Noninfallible teachings

When the Church issues a teaching, it usually is not infallible. Indeed, the Code of Canon Law provides that “no doctrine is understood as defined infallibly unless this is manifestly evident” (can. 749 §3). The burden of proof is thus on the person who wishes to claim a teaching is infallible, and it is a high burden. It not only must be “evident” but also “manifestly” so. Noninfallible teachings have a variety of levels of authority ranging from the tentative to the firm. The CDF has noted:

The willingness to submit loyally to the teaching of the Magisterium on matters per se not [infallible] must be the rule. It can happen, however, that a theologian may, according to the case, raise questions regarding the timeliness, the form, or even the contents of magisterial interventions. Here the theologian will need, first of all, to assess accurately the authoritativeness of the interventions, which becomes clear from the nature of the documents, the insistence with which a teaching is repeated, and the very way in which it is expressed (Donum Veritatis 24).

In assessing documents (“magisterial interventions”), the theologian thus needs to consider three factors:

  • The nature of the documents(teachings found in highly authoritative documents such as encyclicals will have more weight than those found only in lesser documents)
  • The insistence with which the teaching is presented (teachings frequently repeated will have more weight than those only seldom mentioned)
  • The language used (doctrines expressed forcefully will have more weight than those expressed tentatively)

Noninfallible doctrines can gain or lose authority over time. They can lose authority if the Magisterium repeats them less frequently, in lesser documents, and with less forceful language. They can even fall out of the realm of doctrine and returned to the status of opinion.

For example, the idea that infants who die without baptism are deprived of the beatific vision was long “the common doctrine of the Church.” However, while this is still a permitted theological opinion, it is no longer the only one. Today, we may “hope that infants dying without baptism could enjoy eternal life in the beatific vision” (International Theological Commission, The Hope of Salvation for Infants Who Die Without Being Baptized, 40-41; cf. CCC 1261).

Noninfallible teachings gain authority if the Church teaches them more frequently and forcefully in higher level documents. The pinnacle of this is elevating them to the level of infallible teachings.

Infallible teachings

When the Church teaches a doctrine infallibly, it is guaranteed to be true. This is what infallible means: not capable of being wrong.

A pope, an ecumenical council, or the bishops of the world (even when they are not in council) may teach a doctrine infallibly. However it is done, the Magisterium must teach the doctrine definitively—that is, using language indicating that the subject is forever closed. Often, this language involves terms such as anathema or “we define.”

When this is done, the faithful must assent to this teaching as definitively true. This “assent is based on faith in the Holy Spirit’s assistance to the Magisterium and on the Catholic doctrine of the infallibility of the Magisterium” (CDF, Doctrinal Commentary on the Concluding Formula of the Professio Fidei, 8). In other words, God is protecting the Church from making a mistake, so if we trust God, we must trust the Church on this matter.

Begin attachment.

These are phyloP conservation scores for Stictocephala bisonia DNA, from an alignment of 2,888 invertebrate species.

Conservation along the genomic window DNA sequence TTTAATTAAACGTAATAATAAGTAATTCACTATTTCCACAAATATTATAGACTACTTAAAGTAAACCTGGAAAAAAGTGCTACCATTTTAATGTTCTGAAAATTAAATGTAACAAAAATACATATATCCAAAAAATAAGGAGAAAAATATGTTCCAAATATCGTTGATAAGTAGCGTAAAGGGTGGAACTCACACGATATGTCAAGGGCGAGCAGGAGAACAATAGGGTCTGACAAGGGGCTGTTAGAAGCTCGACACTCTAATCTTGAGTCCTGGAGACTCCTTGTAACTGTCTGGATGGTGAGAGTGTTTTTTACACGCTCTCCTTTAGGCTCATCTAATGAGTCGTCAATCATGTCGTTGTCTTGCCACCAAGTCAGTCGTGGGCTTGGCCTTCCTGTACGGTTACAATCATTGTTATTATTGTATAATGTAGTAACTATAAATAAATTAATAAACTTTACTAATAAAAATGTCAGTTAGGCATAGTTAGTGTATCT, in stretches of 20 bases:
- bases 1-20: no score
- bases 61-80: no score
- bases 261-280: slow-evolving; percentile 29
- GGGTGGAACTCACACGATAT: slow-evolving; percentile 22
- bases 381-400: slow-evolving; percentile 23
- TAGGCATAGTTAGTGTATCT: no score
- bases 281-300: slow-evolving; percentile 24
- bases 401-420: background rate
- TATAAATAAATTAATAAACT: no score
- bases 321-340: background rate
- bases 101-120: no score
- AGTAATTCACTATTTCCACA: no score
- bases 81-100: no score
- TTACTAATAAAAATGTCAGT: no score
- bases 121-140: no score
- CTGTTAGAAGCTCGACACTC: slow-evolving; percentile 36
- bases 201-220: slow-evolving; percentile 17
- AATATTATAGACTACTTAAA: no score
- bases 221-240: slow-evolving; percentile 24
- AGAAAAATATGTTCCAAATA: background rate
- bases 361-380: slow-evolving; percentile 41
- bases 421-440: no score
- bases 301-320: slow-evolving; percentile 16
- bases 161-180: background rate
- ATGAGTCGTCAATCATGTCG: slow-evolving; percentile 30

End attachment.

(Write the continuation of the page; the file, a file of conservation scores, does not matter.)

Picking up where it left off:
Not all infallible teachings are dogmas. For example, at present the teaching that priestly ordination is reserved to men is infallible, but it has not yet been declared a dogma (ibid., 11).

Dogmas

As used today, the term dogma refers to a teaching that the Church has infallibly taught to be divinely revealed. That is, it isn’t just something that can be deduced with certainty by natural reason or even by reason based on supernatural revelation. It is something that is taught within the deposit of revelation Christ gave to the apostles, and so it’s contained in Scripture or Tradition.

When a dogma is defined, the faithful must accept it not simply as something that is true but as something God himself has revealed. This “assent is based directly on faith in the authority of the word of God” (ibid., 8).

To define a dogma, the Magisterium needs to indicate not just that the teaching is infallibly true but also that it is divinely revealed. Thus, in defining the Immaculate Conception, Pope Pius IX stated that it “is revealed by God” (DH 2803), and when Pius XII defined the Assumption of Mary, he stated it “to be a divinely revealed dogma” (DH 3903).

As this climb up the rungs of the Church’s doctrinal ladder has shown, we must make careful distinctions: we must distinguish between opinions and Church teachings, between prudential warnings and actual doctrines, between noninfallible and infallible doctrines, and between infallible doctrines and dogmas.

Sidebar: Loss of Force

Desuetude is not a new concept, and in prior ages the Magisterium allowed teachings to lose force through disuse. For example, the Catechism of the Council of Trent taught:

In [clerical] tonsure the hair of the head is cut in form of a crown, and should always be worn in that form, so as to enlarge the crown according as any one advances in orders. This form of the tonsure the Church teaches [Latin, docet] to be derived from apostolic Tradition. . . . Tonsure is said to have been first introduced by the prince of the apostles, in honor of the crown of thorns which was pressed upon the head of our Savior (2:7:14).

Saying “the Church teaches” made this a matter of doctrine. But by 1912, this doctrine had lapsed. In that year, Catholic Encyclopedia, which carried an imprimatur, stated:

Historically, the tonsure was not in use in the primitive Church during the age of persecution. Even later, St. Jerome (in Ezech. 44) disapproves of clerics shaving their heads. Indeed, among the Greeks and Romans such a custom was a badge of slavery. On this very account, the shaving of the head was adopted by the monks. Toward the end of the fifth, or beginning of the sixth, century, the custom passed over to the secular clergy (s.v. “Tonsure”).

Although a noninfallible teaching such as the apostolic origin of tonsure could fall into desuetude, this does not and cannot happen with doctrines the Church has infallibly taught.